The AP reports that some 45,000 drivers have at some point been found guilty of a DUI violation in Illinois. They make quite a lot of this, and then comes this: that is out of 8.5 million drivers. One half of a percent.
One obviously very emotional person quoted said "If you choose to drink and drive, you shouldn't get latitude . . . do you get latitude if you pick up a gun and shoot someone in the head? No, you don't." Let's separate the truth from the sensationalism.
- It is not illegal to "drink and drive" period. It is illegal to drink to the point of impairment and drive.
- Latitude? The latitude she's talking about is that some Illinois motorists with a first DUI do not lose their licenses beyond a temporary suspension of three months up to three years. Others lose their licenses for 1, 5 or 10 years based on their history, and then get the opprotunity to prove to the Secretary of State of Illniois that they deserve another chance. Maybe they get that chance, maybe not.
- Many of those 45,000 had one Illinois DUI, a single misjudgement, maybe many years past.
- One important reason DUI is problematic is that alcohol in sufficient amounts impairs one's judgement. Most people driving while under the influence have no intention of doing so - they are merely exhibiting poor judgement.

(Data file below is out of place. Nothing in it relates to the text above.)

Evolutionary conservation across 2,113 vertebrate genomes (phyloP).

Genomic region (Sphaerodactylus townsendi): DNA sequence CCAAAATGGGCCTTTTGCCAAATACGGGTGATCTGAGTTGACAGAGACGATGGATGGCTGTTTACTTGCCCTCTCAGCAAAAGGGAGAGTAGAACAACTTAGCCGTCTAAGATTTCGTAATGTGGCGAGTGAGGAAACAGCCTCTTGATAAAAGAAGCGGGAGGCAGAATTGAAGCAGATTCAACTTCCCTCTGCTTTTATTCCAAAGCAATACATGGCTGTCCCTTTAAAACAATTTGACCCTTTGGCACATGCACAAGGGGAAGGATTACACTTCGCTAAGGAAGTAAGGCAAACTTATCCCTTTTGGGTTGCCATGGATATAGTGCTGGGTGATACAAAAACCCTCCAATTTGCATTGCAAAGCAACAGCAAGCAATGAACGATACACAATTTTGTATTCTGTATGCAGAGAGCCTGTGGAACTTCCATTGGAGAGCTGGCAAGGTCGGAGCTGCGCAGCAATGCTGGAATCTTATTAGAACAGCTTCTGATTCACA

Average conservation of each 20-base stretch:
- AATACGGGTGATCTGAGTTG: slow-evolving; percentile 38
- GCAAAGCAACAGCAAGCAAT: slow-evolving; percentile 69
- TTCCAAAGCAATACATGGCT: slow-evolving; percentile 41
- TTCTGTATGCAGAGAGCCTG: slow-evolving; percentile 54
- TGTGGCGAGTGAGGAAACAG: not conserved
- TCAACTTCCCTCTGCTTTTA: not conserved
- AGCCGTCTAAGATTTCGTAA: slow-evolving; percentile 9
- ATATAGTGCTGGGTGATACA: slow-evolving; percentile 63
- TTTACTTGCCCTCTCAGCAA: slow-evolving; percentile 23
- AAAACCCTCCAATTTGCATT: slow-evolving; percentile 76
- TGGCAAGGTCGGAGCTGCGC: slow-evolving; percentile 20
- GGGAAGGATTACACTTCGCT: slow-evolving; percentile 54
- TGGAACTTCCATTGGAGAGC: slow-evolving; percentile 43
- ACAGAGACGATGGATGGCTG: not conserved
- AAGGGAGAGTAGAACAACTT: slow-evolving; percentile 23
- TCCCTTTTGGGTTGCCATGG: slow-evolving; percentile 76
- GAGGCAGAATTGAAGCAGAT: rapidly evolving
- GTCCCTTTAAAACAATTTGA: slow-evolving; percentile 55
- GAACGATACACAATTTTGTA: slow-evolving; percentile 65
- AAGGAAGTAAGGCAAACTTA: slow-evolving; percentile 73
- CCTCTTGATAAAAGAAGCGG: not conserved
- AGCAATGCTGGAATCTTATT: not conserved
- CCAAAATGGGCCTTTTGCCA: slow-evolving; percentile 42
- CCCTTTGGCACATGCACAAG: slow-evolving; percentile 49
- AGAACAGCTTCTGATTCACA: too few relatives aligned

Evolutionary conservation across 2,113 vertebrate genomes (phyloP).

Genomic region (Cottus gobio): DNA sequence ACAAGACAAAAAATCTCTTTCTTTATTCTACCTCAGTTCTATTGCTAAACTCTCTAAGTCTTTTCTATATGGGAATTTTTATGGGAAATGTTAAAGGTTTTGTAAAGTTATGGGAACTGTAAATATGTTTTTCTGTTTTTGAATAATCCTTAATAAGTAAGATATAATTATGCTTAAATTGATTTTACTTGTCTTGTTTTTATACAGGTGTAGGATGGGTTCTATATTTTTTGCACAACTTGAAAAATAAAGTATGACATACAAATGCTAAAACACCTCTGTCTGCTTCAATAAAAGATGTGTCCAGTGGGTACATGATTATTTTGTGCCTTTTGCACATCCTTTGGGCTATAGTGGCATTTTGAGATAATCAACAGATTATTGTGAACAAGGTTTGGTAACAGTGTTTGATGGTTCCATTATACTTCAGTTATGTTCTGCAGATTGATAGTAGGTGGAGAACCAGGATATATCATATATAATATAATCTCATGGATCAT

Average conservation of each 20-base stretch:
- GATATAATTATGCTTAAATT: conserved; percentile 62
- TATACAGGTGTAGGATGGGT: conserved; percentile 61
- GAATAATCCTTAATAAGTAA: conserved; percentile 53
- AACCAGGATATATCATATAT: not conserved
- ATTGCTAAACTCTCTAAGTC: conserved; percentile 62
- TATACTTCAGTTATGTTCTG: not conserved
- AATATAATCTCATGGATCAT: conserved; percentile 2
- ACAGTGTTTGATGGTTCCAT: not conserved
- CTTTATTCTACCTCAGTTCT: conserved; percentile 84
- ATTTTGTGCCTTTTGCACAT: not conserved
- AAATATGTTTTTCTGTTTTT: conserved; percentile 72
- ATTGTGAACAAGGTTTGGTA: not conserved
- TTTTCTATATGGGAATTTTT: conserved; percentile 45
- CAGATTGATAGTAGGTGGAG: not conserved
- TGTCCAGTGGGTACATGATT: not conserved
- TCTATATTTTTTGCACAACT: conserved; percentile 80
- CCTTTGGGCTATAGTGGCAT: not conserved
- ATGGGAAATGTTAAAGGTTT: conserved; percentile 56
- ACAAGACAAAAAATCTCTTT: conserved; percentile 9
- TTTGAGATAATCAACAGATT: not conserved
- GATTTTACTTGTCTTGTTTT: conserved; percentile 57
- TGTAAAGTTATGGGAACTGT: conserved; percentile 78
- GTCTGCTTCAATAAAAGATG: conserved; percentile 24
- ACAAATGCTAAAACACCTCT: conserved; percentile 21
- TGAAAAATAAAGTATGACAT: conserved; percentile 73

- Most collisions involving DUI occur at levels of 0.16 or above, double the legal limit. Many of those which involve motorists are not necessarily caused by the impaired motorist. In 2006 in Illinois, there were 1,254 traffic-related deaths total. Of those 594 were "alcohol related". Not caused by an impaired motorist, just "alcohol related," which might include any motorist, at fault or not, who had any detectable amount of alcohol in their system.
- The Secretary of State estimates the average cost of a DUI conviction at $15,000.00. Sound like latitude?
- Want less DUI in Illinois? One way is to undo the arbitrary and baseless change from a 0.10 per se DUI law to 0.08. 0.08 simply widens the net by loosening the definition of what a crime. This change was based on absolutely no scientific data. One effect is that officers are spread ever more thinly. While busy arresting people who may not exhibit any significant impairment or be any danger to others on the road for fear their jobs are at risk, Illinois law enforcement officers have less time to spend watching for more serious violators.
The fact is, this kind of sensasionalism does nothing for public safety. Sane, rational study would be welcome, but phony hack-job publicity is easier.